By Trevor Hedge
Triumph’s modern day incarnation of the café racer legend needs no powerful size nine hoof to kick it into action and won’t leave any oil stains on the pavement. It also won’t have you wobbling into the wrong lane should you meet a mid corner bump and will not require chiropractic care following every ride. In short, you have the look of the legend, without the nightmare.
Triumph’s Thruxton is based on the highly successful modern evolution of the Bonneville. This stripped down head turner offers styling that would look right at home parked out the front of London’s famous Ace Café in the 1960s.
Recent Thruxton models have been a little painful on the wrists and back with very low clip on bars putting the rider in an uncomfortable riding position. The latest Thruxton however sports turned down one-piece chrome bars that prove much more accommodating. The broad seat is well padded and provides a comfortable perch. A fantastic looking cowl covers a pillion seat that while not quite as friendly as the Bonneville’s broad flat pillion saddle is still quite accommodating for a passenger.
The 865cc parallel twin shared by all the Triumph ‘Classic’ range is now fuel injected across the line-up and is at its most powerful in the Thruxton thanks to hotter camshafts and a slightly higher compression ratio.
On the road the difference certainly isn’t very pronounced however as the Thruxton could never be accused of being well endowed in the grunt department. Triumph claim 51Kw (70hp) at 7400rpm from the Thruxton but I could not get the motor to spin that hard in any of the upper gears. Very tall gearing sees the mill ticking over at 3500rpm while cruising at 100km/h. Flat out it will hit the old imperial ton in fourth gear but won’t go any quicker in fifth.
The standard 18/43 gearing proves perfect for cruising but riders that like to enjoy the sportier side of the Thruxton’s nature will definitely benefit from going down at least one tooth on the front sprocket.
In the bends the Thruxton is a gem.
It steers sweetly, easily holds any chosen cornering line and has enough ground clearance to keep its undercarriage off the deck until you get really serious. The tighter the terrain the more the Thruxton shines.
It doesn’t pull real hard out of the corners but the power available is nicely matched to the chassis and the whole package comes together to offer a brilliant ride.
The Thruxton sweeps beautifully from side to side which is in no small part aided by the narrow Metzeler rubber it rolls on. A 100/90-18 Lasertec hoop up front and MEZ2 130-80-17 at the rear both offer plenty of grip. The narrow tyres mean that in the bends all of the tyre can be readily used and gives a feeling of being leaned over a long way in the turns which can give a rider a great sense of satisfaction on their favourite stretch of winding road.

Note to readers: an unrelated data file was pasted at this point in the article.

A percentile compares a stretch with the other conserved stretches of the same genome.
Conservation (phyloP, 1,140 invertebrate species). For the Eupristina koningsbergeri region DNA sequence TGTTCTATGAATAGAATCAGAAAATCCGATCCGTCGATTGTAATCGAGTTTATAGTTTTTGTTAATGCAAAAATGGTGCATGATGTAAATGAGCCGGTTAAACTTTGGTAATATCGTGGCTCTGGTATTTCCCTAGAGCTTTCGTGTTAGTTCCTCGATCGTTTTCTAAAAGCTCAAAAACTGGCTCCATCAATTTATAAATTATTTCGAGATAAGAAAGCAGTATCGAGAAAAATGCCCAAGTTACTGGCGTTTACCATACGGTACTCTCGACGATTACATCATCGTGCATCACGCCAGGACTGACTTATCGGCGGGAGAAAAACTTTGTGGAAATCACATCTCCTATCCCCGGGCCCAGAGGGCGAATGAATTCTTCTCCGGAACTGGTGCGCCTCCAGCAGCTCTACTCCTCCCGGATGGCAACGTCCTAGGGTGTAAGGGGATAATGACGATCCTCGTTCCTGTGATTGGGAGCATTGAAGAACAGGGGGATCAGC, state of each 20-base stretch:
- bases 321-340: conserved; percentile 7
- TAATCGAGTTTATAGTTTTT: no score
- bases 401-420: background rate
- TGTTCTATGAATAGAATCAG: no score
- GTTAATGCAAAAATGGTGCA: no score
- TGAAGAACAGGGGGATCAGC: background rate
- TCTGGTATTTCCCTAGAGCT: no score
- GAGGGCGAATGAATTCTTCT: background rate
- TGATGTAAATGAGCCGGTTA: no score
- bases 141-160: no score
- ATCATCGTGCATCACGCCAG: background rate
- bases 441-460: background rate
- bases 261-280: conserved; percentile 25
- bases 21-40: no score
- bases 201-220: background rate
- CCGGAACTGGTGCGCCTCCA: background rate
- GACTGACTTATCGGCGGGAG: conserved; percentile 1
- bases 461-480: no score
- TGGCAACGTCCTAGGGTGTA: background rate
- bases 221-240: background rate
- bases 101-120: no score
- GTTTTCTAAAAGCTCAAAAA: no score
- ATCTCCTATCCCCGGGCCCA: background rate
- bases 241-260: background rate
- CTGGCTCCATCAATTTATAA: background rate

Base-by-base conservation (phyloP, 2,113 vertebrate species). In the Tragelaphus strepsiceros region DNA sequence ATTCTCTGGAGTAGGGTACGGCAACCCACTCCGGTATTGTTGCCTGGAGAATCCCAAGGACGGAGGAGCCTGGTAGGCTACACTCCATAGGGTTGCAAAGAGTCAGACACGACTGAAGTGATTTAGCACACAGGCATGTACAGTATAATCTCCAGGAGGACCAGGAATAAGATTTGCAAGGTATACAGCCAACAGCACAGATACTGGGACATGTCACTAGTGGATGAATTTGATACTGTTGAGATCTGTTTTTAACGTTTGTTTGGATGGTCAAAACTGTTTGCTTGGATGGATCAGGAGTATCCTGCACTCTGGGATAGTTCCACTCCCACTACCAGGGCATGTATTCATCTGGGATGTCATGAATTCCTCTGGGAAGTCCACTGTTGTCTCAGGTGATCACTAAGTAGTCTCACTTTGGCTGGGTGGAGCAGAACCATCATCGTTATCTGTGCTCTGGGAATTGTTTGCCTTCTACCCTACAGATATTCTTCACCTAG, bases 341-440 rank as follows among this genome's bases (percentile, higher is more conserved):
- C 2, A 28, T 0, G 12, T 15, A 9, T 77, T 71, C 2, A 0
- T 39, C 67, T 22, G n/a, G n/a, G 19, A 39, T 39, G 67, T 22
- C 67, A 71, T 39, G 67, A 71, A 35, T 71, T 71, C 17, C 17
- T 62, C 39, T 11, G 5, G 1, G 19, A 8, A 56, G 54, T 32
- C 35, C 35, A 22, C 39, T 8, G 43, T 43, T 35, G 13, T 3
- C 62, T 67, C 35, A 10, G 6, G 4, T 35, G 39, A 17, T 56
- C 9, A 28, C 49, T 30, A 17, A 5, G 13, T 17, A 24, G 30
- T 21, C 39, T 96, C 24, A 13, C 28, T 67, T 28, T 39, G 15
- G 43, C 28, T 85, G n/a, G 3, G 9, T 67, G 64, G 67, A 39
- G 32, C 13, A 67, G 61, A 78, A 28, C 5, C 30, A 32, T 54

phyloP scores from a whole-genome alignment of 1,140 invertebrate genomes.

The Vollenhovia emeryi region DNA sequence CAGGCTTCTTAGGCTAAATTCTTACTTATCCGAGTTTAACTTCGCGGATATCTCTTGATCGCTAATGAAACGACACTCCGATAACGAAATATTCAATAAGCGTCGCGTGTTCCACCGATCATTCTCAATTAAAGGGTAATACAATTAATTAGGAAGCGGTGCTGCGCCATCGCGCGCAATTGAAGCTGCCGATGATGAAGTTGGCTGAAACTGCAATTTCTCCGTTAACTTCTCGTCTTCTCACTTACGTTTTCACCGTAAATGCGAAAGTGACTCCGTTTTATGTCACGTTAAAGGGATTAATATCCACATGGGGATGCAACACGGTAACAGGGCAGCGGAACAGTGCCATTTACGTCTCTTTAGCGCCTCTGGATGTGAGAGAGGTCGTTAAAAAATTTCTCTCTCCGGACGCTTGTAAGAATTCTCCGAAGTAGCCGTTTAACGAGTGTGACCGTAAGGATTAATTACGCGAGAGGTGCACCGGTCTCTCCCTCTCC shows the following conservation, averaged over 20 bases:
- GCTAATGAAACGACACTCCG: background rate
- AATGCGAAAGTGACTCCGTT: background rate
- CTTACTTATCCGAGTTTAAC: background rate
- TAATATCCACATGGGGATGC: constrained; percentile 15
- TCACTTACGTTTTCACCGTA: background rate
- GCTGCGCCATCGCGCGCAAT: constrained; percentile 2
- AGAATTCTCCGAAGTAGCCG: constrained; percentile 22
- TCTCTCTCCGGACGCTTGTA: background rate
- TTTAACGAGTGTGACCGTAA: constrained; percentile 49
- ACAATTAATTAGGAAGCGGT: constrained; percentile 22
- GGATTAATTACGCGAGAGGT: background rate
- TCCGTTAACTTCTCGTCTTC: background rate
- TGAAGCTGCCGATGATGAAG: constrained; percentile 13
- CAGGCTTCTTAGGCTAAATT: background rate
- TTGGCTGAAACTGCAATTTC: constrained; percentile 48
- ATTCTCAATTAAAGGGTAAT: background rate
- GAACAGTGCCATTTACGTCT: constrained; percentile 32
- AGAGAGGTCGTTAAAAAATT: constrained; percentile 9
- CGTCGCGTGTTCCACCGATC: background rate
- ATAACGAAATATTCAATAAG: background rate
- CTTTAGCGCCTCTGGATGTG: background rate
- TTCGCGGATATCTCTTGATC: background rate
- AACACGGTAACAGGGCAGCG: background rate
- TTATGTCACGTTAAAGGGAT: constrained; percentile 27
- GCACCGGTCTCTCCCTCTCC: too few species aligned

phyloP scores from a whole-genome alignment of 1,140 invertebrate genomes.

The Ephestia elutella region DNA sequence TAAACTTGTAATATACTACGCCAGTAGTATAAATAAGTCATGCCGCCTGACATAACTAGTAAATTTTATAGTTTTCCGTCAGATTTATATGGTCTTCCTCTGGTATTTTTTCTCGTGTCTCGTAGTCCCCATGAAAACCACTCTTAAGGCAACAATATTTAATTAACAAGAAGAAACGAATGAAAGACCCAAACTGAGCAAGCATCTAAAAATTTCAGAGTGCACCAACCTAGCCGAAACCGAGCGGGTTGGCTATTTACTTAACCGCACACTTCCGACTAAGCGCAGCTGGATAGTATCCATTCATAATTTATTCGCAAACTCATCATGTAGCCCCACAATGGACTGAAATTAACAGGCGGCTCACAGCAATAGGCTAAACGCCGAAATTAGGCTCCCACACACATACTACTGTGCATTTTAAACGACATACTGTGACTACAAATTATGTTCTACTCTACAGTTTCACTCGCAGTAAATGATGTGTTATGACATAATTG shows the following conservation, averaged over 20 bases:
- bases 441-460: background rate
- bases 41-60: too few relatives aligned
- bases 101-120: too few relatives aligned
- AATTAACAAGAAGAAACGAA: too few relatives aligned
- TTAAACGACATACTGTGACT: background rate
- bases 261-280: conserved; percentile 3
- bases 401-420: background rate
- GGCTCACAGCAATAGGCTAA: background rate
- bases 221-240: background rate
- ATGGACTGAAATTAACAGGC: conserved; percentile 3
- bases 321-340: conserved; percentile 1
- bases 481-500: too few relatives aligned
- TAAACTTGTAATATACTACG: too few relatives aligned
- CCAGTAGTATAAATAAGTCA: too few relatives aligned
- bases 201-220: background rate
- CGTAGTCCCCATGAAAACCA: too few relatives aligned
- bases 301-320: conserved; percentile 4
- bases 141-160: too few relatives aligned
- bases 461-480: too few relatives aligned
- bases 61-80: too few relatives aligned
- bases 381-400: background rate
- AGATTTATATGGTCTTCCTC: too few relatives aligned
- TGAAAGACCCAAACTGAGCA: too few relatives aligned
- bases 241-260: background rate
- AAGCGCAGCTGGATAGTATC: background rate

Kayaba supplies both the 41mm conventional forks and the twin shock rear end, both adjustable for preload only. The real weapons in the Thruxton’s handling armoury over its brethren are a shorter wheelbase and much sharper steering geometry than the Bonneville.
A single 320mm disc rotor up front is gently squeezed by a two-piston Nissin calliper. The front brake is far from powerful and requires a decent squeeze at the lever but like the engine is fairly well matched to the chassis. A serious set of stoppers up front would tie the softly sprung front forks into all sorts of knots. Thankfully the rear brake is a generous 255mm in diameter and very much up to the task.
To the uninitiated the Thruxton is perhaps best explained as a cross between a sporting cruiser and a nakedbike. The way the engine operates is a little lazy, like a cruiser, but the riding position, sporting potential and all round ability of the Thruxton puts it many steps above any cruiser when it comes to sporting pleasure.
In the styling stakes the Thruxton is an absolute winner. This scribe has never been a fan of retro style machinery but has to admit to lusting over the Thruxton’s gorgeous classic lines. I’ll take the Thruxton home in Toledo Red with the rorty Arrow pipes thanks very much.
Pictorial - Triumph Thruxton Image Gallery
Pictorial - Triumph Thruxton Image Gallery
|Specs – Triumph Thruxton
Engine – 865cc, air cooled, DOHC, parallel-twin
Claimed Power – 70kw @ 7400rpm
Claimed Torque – 70Nm @ 5800rpm
Transmission – Five speed, chain final drive
Seat Height – 790mm
Dry Weight – 205kg
Fuel Capacity – 16 Litres
Average Consumption on test – 6 litres per 100km
Range – 250km
Warranty – Two years
Price - $13,990
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